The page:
On the Chetco River: A Packrafting Adventure

On the Chetco River.

Photos & text by Mike Curiak (republished from 2013)

About a year ago I was introduced to the wonders of multi-day whitewater packrafting. When I returned, glowing, from my trip, I spent lots of waking moments searching out other rivers for future trips. Thanks to a writeup I found, Oregon’s Chetco River rose to the tip-top of that list.

Doom (aka Steve Fassbinder) and I had planned to run it last spring, but the bottom fell out of the flows a few days before we were able to get there.

I spent the next few months watching weather patterns and the gauge, hoping that the water would come up before the season was too far advanced to enjoy it. Jeny’s need to burn a heap of vacation time before October 1st also hastened the desire to head north. When I called Bearfoot Brad to arrange our vehicle shuttle he protested that there simply wasn’t any water. Unlike Brad, I’d been methodically checking the forecasts, and within hours of our arrival in Oregon the fall rains began, taking our target from 60cfs to over 800.

On!

Highlights of the trip are many. Top of the list has to be the impossibly clear water, followed closely by the carved-through-bedrock gorges, both ensconced within the remotest feeling place I’ve yet experienced in the Lower 48. Both of us are lifelong mountain bikers and agreed that we’ve never been able to get anywhere close to this ‘out there’ by bike.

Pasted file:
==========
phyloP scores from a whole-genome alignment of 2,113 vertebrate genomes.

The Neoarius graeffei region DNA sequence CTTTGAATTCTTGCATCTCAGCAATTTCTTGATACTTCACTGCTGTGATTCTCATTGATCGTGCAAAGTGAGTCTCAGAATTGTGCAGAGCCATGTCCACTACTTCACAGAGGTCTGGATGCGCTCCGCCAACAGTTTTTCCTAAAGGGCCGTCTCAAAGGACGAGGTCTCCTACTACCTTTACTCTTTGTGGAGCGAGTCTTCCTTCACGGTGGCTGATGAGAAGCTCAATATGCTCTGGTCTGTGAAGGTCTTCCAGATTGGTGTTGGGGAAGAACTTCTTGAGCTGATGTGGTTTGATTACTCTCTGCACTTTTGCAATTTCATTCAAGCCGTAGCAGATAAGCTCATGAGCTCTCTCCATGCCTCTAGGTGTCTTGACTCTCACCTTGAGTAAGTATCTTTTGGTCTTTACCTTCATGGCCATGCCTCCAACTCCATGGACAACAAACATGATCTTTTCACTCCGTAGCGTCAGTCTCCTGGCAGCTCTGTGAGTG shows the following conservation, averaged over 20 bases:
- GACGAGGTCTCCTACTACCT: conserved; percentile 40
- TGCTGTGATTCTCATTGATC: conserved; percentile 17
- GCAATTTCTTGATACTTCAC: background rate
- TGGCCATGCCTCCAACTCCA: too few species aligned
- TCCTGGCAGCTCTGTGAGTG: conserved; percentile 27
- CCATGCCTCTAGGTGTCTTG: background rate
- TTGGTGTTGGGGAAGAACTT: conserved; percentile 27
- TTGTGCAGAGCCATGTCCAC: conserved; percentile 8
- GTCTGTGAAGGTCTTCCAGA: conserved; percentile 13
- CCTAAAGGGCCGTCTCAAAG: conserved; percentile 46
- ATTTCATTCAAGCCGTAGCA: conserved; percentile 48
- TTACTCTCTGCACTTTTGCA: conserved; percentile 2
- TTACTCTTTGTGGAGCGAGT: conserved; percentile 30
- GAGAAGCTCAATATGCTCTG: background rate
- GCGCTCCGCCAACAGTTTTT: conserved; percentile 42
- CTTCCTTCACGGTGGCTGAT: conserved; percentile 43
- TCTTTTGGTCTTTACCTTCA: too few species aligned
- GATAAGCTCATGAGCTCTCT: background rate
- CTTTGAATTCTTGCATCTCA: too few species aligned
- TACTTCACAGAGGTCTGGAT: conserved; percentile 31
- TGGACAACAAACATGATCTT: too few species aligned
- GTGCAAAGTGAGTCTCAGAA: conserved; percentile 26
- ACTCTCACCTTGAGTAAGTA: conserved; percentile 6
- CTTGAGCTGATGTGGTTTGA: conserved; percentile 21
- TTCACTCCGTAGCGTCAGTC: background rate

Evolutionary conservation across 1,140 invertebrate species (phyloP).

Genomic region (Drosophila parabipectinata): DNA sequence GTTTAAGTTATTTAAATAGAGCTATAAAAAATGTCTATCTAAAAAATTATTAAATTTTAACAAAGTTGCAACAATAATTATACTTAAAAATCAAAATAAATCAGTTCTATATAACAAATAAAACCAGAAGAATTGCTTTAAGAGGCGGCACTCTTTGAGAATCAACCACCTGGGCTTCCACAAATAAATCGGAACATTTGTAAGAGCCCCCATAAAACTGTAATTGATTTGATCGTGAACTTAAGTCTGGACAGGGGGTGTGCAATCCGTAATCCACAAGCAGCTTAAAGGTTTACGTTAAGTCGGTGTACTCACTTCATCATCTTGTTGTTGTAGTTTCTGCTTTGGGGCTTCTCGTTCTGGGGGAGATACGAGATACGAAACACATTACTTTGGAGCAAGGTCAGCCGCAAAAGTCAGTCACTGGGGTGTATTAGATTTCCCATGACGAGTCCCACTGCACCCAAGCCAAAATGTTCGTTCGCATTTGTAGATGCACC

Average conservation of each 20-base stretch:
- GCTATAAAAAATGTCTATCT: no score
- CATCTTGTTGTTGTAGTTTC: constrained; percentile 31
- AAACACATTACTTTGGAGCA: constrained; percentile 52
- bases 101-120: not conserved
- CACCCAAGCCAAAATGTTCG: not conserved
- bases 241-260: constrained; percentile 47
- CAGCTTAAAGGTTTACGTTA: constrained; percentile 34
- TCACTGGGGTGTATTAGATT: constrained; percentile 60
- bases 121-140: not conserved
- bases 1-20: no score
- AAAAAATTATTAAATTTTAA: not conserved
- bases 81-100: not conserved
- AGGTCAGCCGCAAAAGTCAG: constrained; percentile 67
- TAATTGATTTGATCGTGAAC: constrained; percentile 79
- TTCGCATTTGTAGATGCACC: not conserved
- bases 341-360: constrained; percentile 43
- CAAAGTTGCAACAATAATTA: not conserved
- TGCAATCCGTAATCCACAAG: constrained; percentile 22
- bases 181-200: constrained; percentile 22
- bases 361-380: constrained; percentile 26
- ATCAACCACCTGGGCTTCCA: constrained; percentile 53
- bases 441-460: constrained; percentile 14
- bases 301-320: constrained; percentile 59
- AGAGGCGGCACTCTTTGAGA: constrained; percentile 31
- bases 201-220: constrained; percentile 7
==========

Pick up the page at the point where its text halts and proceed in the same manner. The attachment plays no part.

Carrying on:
Jeny and I completed our trip in four days. That was a bit ambitious for a first time down, and given a choice I’d add an extra day next time. The hike is easy and takes half a day rain or shine–I’d want the extra time to savor and photograph the gorges and canyons once floating.

Mike Curiak Packrafting the Chetco River
Mike Curiak Packrafting the Chetco River

On that note, steady rain our first three days severely curtailed use of my DSLR. We got heaps of POV but with the always-low-light not much of it was usable. And because I had hoped to shoot lots with the DSLR, I only brought one battery for the point and shoot so we had to use it sparingly. All in all I’m very disappointed with the ‘coverage’ I came away with, and can’t wait for the opportunity to head back and right that wrong. The upshot is that without a viewfinder in the way I really did enjoy the views, the scenery, the headspace created simply by being present in such a place with a good friend.

I’d like to thank Jason Shappart’s (and those who came before) for their willingness to share *some* details, otherwise I’d likely never have heard about this gem of a river.  In that vein, I only wish to add a teeny bit of beta:

  1. Beaches suitable for camping are scarce–think hard about time of day and energy levels before passing one up!
  2. I felt that our flows of 750 falling to 350 were a bit low. I’ll shoot for 1500 as max next time, hopefully staying above 1000 throughout.  There are several IV and IV+ rapids that simply weren’t runnable with the flows we had.
The packraft.
Click to view slideshow.

Hyperlite Mountain Gear Ambassador Mike Curiak’s passion is mountain biking. He’s hand built over 7,000 29″ wheels in the last decade. In that time he’s ridden more than 40,000 trail miles on wheels he’s built for himself — racing along the spine of the continent, bashing and banging through the red rock desert, plus everywhere and everything in between: gravel, sand, and snow as well as miles and miles of twisty, turny, rooty, ledgy, carvy, hoppy and flowy singletrack. Like many Hyperlite Mountain Gear users, Mike has expanded his backcountry adventures to include some of the other activities we also love here in the office.

 

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